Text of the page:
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1½ lb. green beans 3 T. coconut oil 1 t. black mustard seeds Kari leaves chopped from 2–4 stalks (can substitute 2 lemongrass stalks) 1 t. minced garlic 1 serrano pepper, chopped fine 1 t. black pepper 1 t. salt 1 /³ c. packed grated fresh coconut (can substitute frozen coconut) 1 lemon 1 T. toasted sesame seeds Without trimming the ends of the beans, slice each bean diagonally into two. Heat the coconut oil in a large sauté pan over high heat. Add the mustard seeds and kari leaves (if using lemongrass, remove the tough outer stalk, bruise the tender inside stalk and chop small) and cook until the seeds pop. Add the garlic and cook for a few seconds until it is opaque. Reduce the heat to medium-high and add the green beans, serrano, black pepper and salt. Reduce the heat to low, cover and cook for 3 to 5 minutes or until the beans are tender but still bright green. Remove from the heat and stir in the grated coconut. Just before serving, squeeze the juice of the lemon over the beans and sprinkle on the sesame seeds.
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INFUSING WITH EXTRACTS BY K A R E N L E E
y garden is producing the most abundant aromas with basil, oregano and mint taking over whole rows. I live alone and don’t cook as often as I’d like,
but these restorative beauties can’t just go to the compost! What to do? The ways to preserve plant flavors are as varied as traditions in cuisine. Alcohol, vinegar and oil are the time-honored vehicles for preserving foods, because they are all inhospitable to the growth of bacteria—as long as cleanliness and temperature are kept in mind (and thus the reason that simple
When my oregano begged for attention, I packed a jar full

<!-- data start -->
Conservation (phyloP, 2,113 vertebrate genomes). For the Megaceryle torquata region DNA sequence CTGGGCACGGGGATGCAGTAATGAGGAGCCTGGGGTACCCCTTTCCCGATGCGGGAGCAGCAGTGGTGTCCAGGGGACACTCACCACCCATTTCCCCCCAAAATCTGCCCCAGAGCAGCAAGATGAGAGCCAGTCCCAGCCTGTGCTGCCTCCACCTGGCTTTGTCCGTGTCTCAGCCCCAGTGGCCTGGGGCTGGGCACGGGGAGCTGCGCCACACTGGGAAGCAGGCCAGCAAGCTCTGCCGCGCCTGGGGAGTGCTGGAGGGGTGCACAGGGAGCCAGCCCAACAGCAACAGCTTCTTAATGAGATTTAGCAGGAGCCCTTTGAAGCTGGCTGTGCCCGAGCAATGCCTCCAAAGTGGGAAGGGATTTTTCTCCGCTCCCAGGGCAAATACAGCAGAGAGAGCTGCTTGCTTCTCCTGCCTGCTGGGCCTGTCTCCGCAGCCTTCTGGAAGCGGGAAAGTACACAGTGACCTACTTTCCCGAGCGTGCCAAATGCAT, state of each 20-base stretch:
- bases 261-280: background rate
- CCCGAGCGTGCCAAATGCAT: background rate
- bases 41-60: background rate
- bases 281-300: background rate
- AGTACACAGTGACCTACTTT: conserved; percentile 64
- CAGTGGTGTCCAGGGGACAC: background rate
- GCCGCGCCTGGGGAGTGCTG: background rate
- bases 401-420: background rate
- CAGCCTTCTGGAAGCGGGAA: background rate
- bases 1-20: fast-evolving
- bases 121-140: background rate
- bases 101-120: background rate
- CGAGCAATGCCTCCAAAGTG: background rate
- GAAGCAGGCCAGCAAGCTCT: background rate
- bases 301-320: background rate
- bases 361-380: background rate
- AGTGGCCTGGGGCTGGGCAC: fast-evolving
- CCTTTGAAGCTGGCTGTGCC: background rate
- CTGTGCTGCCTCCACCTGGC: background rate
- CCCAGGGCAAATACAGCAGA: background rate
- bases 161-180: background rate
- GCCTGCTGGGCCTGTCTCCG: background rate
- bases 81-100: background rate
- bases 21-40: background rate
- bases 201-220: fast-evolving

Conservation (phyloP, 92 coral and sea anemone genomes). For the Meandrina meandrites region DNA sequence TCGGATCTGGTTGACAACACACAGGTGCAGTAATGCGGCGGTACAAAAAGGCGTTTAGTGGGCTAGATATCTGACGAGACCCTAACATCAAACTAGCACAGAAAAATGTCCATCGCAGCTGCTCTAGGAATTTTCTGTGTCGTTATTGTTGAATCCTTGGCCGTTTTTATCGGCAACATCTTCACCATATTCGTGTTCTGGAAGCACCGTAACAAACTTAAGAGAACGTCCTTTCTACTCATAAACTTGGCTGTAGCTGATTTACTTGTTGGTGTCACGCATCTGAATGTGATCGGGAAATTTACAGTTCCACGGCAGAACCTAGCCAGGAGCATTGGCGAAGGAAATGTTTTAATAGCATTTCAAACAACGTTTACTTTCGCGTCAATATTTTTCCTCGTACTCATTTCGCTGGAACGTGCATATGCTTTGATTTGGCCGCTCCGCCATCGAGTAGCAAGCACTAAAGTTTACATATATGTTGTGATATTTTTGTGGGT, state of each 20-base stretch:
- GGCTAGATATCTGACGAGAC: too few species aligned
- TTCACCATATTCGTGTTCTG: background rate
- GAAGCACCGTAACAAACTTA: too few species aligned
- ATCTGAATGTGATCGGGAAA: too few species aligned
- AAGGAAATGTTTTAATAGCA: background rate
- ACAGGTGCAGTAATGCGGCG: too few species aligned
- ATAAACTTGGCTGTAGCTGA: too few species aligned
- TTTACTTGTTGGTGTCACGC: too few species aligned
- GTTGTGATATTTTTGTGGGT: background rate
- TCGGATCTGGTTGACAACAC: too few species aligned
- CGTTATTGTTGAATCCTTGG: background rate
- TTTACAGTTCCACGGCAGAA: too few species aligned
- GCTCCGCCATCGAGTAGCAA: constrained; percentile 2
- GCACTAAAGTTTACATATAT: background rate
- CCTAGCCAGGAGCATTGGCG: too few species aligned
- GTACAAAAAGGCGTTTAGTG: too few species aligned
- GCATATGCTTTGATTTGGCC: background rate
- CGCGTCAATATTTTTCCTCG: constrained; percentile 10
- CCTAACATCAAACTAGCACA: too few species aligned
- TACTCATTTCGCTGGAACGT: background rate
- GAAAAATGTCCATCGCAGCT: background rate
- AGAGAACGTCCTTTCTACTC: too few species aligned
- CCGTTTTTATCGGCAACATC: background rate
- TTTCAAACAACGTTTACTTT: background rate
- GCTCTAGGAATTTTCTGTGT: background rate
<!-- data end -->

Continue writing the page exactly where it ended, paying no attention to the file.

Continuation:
refrigeration or freezing is usually the first option for preser-
of crushed, fresh oregano leaves, filled in the spaces with Tito’s
vation). The right choice to get the most from your abundance
Vodka, shook it several times every day for a week then re-
depends on what you plan to do with the preserved flavors and
moved the leaves. The resulting extract smelled heavenly,
aromas. If you’re planning to make pesto all year, for example,
so I made a tomato-oregano sorbet. This alcohol extraction
you’ll probably want to freeze fresh basil in an oil suspension.
method is good for any fresh herb, fruit or spice, from mint
And if you’re going to make mojitos, then perhaps you want to
to vanilla beans.
try an alcohol extraction for the lime.
arsenal. A week after I made the oregano-infused oil, I had
ized categories of perception: saltiness, acidity, sweetness,
more oregano, more mint and more basil to use. I removed
bitterness and umami, as well as two enhancer-type recep-
the leaves from the stems, blanched the leaves in separate
tors for MSG and fats. To preserve a flavor, think about the
batches (though I used the same boiling water) for 30 sec-
delivery mechanism and where the flavor will register. If you
onds each, removed the now-vivid greens to a strainer in an
can multiply the channels of distribution, the overall effect
ice bath to stop the cooking process then pureed the indi-
will be increased. For example, I make an orange-infused ol-
vidual leaf batches with some great Texas olive oil in a small
ive oil by extracting the oil of the orange rind and infusing
food processor. I put the different mashes into the compart-
it into olive oil. I also make a white balsamic vinegar infused
ments of an ice-cube tray and threw it in the freezer to use
with orange. Either component, oil or balsamic vinegar, de-
for future recipes. When I was finished, I had an incredibly
livers a delicious orange aroma and flavor, but when they are
aromatic pot of herb-infused water, which I couldn’t let go to
combined—as in a dressing for salad, for example—many
waste! I made a pot of farro using the herbed water instead
more taste buds get involved and the perception of “orange-
of plain water. It was transcendental, served up with seared
ness” increases dramatically.
okra from the same garden.
Alcohol extraction is also easy and very rewarding. 36
And then there’s infused water to add to your culinary
The human tongue has taste receptors that have special-
Try some of the following easy infusions using extracts.
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ORANGE-INFUSED WHITE BALSAMIC VINEGAR
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Makes 1 16-oz. bottle 1 small organic orange 1 16-oz. bottle white balsamic vinegar